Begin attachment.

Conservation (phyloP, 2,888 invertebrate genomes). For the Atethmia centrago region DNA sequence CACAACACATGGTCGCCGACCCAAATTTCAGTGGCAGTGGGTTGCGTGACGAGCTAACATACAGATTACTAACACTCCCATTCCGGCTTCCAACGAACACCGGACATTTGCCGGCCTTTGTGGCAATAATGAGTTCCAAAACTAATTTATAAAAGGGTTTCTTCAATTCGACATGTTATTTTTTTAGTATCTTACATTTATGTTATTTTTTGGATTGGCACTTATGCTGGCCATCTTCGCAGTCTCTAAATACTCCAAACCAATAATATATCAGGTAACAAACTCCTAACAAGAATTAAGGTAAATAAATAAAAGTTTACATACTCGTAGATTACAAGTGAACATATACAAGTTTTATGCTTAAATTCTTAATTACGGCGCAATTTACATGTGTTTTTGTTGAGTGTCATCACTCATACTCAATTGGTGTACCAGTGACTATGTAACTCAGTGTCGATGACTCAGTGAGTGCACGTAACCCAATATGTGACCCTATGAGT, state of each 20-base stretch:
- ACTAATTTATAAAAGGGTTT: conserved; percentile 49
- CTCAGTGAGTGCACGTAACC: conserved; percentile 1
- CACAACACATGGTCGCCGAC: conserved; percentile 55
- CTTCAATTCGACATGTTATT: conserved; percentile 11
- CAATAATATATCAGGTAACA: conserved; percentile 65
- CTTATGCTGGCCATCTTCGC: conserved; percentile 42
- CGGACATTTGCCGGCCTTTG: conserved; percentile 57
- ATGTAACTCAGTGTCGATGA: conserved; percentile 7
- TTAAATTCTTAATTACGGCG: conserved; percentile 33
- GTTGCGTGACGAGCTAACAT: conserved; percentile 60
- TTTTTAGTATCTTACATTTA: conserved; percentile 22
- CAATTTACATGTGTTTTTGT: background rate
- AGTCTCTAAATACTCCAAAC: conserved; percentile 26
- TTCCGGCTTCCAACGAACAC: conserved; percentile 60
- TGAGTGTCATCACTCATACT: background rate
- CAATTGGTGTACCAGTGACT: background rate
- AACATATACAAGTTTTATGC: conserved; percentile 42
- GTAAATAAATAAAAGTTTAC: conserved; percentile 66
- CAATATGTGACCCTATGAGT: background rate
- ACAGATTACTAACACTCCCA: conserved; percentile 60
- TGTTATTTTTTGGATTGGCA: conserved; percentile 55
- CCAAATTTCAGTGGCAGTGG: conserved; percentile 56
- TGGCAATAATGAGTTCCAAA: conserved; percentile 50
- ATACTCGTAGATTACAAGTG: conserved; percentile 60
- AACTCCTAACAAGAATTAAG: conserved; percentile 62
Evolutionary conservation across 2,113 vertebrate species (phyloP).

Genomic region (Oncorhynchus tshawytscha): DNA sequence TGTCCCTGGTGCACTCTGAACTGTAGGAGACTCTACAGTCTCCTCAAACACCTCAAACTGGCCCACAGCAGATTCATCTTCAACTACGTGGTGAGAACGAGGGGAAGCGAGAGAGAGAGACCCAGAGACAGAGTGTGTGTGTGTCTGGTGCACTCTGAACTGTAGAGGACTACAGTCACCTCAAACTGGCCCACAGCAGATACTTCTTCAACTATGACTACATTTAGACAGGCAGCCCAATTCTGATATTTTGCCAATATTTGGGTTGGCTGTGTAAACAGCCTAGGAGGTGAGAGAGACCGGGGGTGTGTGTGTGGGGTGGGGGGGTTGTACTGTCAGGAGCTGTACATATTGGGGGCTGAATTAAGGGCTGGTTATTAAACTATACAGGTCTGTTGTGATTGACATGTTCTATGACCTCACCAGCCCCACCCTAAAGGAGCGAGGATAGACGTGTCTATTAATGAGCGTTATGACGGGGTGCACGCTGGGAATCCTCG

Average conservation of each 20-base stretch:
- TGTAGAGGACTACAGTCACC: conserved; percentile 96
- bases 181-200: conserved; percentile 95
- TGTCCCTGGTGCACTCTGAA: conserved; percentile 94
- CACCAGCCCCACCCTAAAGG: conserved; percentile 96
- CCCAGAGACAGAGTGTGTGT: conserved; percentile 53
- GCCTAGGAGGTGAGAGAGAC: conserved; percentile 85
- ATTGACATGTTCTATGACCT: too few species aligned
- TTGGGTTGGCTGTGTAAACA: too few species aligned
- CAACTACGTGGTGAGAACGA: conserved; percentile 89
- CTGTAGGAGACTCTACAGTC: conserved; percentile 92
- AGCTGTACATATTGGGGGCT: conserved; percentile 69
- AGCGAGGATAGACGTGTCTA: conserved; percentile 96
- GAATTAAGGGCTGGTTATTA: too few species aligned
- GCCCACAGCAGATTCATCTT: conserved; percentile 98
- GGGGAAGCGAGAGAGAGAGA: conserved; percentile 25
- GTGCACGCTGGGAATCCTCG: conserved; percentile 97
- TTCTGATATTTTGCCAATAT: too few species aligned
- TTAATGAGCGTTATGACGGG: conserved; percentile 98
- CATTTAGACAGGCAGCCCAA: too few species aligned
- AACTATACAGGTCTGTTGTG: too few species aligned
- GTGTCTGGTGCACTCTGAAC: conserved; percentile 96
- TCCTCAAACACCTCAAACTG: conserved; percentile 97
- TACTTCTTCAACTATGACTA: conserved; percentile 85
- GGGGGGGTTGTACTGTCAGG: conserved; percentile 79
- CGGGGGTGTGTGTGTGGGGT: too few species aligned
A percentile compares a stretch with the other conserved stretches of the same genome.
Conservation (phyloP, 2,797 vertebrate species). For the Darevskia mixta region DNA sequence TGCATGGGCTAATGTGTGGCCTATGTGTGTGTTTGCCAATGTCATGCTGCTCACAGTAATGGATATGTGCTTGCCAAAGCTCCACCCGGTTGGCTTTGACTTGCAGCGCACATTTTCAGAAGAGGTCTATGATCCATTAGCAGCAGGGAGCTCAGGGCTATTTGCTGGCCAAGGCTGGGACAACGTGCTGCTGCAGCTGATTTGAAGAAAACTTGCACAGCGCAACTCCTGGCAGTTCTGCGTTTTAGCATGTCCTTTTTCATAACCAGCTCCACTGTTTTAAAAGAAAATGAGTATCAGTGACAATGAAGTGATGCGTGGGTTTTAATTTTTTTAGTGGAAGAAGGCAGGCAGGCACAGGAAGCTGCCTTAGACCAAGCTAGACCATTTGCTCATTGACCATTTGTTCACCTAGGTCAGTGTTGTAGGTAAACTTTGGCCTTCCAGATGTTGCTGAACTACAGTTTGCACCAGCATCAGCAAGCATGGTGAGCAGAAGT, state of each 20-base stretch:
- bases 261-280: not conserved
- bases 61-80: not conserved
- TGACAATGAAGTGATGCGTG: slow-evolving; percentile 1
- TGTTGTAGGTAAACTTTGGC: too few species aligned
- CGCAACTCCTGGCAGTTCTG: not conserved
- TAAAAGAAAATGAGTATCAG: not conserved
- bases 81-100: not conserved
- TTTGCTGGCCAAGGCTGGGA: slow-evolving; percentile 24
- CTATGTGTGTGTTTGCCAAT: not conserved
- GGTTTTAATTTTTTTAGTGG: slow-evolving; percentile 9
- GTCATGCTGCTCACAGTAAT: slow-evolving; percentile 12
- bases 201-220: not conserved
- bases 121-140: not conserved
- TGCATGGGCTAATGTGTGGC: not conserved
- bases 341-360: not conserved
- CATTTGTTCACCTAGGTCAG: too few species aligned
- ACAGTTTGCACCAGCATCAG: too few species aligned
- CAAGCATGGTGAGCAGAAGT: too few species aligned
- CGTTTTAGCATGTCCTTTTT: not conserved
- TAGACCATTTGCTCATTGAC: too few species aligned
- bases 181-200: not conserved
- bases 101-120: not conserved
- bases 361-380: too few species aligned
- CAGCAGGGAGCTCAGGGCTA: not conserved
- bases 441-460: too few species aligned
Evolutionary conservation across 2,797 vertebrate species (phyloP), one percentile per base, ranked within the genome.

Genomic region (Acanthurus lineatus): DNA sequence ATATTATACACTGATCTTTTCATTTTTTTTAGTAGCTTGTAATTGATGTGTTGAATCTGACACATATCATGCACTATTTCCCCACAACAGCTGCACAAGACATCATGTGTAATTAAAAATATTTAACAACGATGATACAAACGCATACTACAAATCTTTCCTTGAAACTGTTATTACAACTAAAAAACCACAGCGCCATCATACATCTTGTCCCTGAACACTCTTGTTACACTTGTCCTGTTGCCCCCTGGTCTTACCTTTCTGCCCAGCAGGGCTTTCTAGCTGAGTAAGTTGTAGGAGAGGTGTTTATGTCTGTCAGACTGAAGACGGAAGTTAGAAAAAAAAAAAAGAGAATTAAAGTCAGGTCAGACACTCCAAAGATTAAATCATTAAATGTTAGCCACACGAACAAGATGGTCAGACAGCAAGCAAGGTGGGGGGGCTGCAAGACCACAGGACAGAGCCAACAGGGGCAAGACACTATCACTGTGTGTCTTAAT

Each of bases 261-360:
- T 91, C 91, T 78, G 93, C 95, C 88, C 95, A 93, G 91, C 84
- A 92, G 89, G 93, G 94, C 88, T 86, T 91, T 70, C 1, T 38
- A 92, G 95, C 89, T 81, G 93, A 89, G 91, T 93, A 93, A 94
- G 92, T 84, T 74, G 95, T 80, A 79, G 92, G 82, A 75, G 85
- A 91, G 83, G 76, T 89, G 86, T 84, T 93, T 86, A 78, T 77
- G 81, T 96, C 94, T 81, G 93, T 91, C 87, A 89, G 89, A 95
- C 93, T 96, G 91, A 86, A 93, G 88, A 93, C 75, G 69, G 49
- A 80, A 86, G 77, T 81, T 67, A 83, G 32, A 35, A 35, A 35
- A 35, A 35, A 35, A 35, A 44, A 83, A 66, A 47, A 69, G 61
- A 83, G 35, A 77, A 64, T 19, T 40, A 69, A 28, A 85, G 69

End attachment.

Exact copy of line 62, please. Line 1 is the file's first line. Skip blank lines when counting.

- TAAAAGAAAATGAGTATCAG: not conserved